Sarah Sparkes
DRIVEN
driven invite

Curated by Sarah Sparkes
Fieldgate Gallery, 14 Fieldgate Street, London E1 1ES
Private View 29th June 6 – 9pm
Show continues 30th June – 29th July.
Open Fridays, Saturdays and Sundays from 1 – 6pm
‘First Thursdays’ 5th July 6 – 9pm. Mikey Cuddihy reads her new story, 7.30pm
‘Driven by Cars’ 27th July 6 – 9pm. Artist film night and talk, selected by Ricarda Vidal

An exhibition in which 32 artists make work about the motor car

Few things have had a greater impact on 20th Century life and culture than the motor car. In a hundred years or so it has metamorphosed from exotic plaything of the rich to indispensable adjunct to life in  developed societies. Freedom machine, sex symbol, design and status icon, offensive weapon, agent of pollution, devourer of the earth’s resources – it is all of these and more. From the romance of James Dean, Princess Diana, Jackson Pollock, the list goes on ...beautiful machines on the edge of death, to the weekly visit to the supermarket, the car is omnipotent.

‘The more you drive, the less intelligent you are’ states one of the characters in Alex Cox’s cult movie, Repo Man.  Driving being seen here as a mindless act in which any intellect is lost when operating an unthinking, unfeeling machine.  Maybe, this is the view many of us have from the outside, as a poten­tial ‘road-kill’ victim.  However, from the inside as passenger or driver we can become trans­ported into a realm of freedom, the car becoming a vehicle for our aspirations. We can lose our selves inside what Ballard referred to as ‘a huge metallised dream’.  As such, cars become metaphors for otherness, for escape, for our own private space, for the way we imprint our fantasies on life. ‘Like all epochal icons, the car does not mean one thing, but many things.  In that sense, it is an ‘empty sign’.  It is a vacuum.  We fill it with meaning’, - as Allen Samuels states in 'Autopia.'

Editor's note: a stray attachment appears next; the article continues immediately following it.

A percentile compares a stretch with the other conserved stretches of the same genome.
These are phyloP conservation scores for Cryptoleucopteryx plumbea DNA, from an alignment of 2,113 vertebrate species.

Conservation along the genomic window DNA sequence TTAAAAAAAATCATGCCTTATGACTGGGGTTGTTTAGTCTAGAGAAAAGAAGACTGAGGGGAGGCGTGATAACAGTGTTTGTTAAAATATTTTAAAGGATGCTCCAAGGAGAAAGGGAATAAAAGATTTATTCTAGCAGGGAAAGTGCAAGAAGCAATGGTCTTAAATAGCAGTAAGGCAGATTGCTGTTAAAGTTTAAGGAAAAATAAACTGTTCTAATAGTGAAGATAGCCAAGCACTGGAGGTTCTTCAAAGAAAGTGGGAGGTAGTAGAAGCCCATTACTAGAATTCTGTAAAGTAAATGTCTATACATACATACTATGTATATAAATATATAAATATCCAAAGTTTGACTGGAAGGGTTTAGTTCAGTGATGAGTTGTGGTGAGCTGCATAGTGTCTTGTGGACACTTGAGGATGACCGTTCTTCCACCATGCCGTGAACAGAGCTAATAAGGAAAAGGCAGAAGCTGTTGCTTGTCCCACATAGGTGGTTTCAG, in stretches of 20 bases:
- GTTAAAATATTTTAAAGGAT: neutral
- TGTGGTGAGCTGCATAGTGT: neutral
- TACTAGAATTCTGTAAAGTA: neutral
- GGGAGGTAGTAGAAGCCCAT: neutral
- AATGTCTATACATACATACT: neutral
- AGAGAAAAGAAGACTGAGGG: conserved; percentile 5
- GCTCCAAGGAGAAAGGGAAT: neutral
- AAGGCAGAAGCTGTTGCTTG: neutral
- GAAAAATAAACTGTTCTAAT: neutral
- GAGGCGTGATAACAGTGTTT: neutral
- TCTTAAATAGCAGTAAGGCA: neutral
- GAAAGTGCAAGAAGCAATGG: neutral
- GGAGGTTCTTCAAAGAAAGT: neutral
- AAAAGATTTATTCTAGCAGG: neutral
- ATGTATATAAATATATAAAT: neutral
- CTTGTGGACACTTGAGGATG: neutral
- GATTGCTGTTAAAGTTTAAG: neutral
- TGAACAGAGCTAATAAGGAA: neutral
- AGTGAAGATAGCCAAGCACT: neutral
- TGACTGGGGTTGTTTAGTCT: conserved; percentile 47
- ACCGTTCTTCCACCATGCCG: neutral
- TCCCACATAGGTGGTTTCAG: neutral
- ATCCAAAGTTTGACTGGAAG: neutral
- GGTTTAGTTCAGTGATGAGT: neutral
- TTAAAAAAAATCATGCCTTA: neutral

My most vivid early memories are of being driven, of lying on my back in the car, seeing a blur of trees, buildings, sky, a non-place in which to drift and dream.  Later as a young teenager I would goad my father to drive faster and faster, loving the adrenaline rush that the cars speed induced. That thrill of compressing time and space as a vector of speed became a repository of theory for the likes of Baudrillard and Virillo. Out of this process it is not surprising the car is fetishised, and it is not difficult to see why artists love cars. They are sculptural objects. A drive in a car takes us on a visual journey, quite literally altering our perspective on life.   The form they describe. The noise they make. The marks they leave. The car can evoke both nostalgia and the future.

Despite living in an age when the car has become demonised as polluter of the planet, I have to confess a love of driving - it is our dirty secret, as in the 21st Century it becomes a forbidden pleasure - gridlock permitting. With that in mind, ‘Driven’ is a group show that concentrates on the psychological hit that cars can deliver. Through the way they transport us into imagined worlds this exhibition aims to address something of this complex relationship.

The Driven artists are:

Sarah Baker, Helen Barff, Paul Caton, Ami Clarke, Leigh Clarke, Cedric Christie, Andrew Cross, Mikey Cuddihy, Robert Currie, Sarah Doyle, James R Ford, Adrian Galpin, Nigel Grimmer, Alexis Harding, David Hopkinson, Marq Kearey, John Kindness, Tim Knowles, David Leapman, Jennifer Merrell, Lee Maelzer, Dan McDermott, Leila Miller, Jessica Potter, Benedict Radcliffe, DJ Roberts, Amy Robins, Colin Smith, Sarah Sparkes, Axel Stockburger, Heidi Stokes, Ben Woodeson

download a review from the Telegraph (pdf)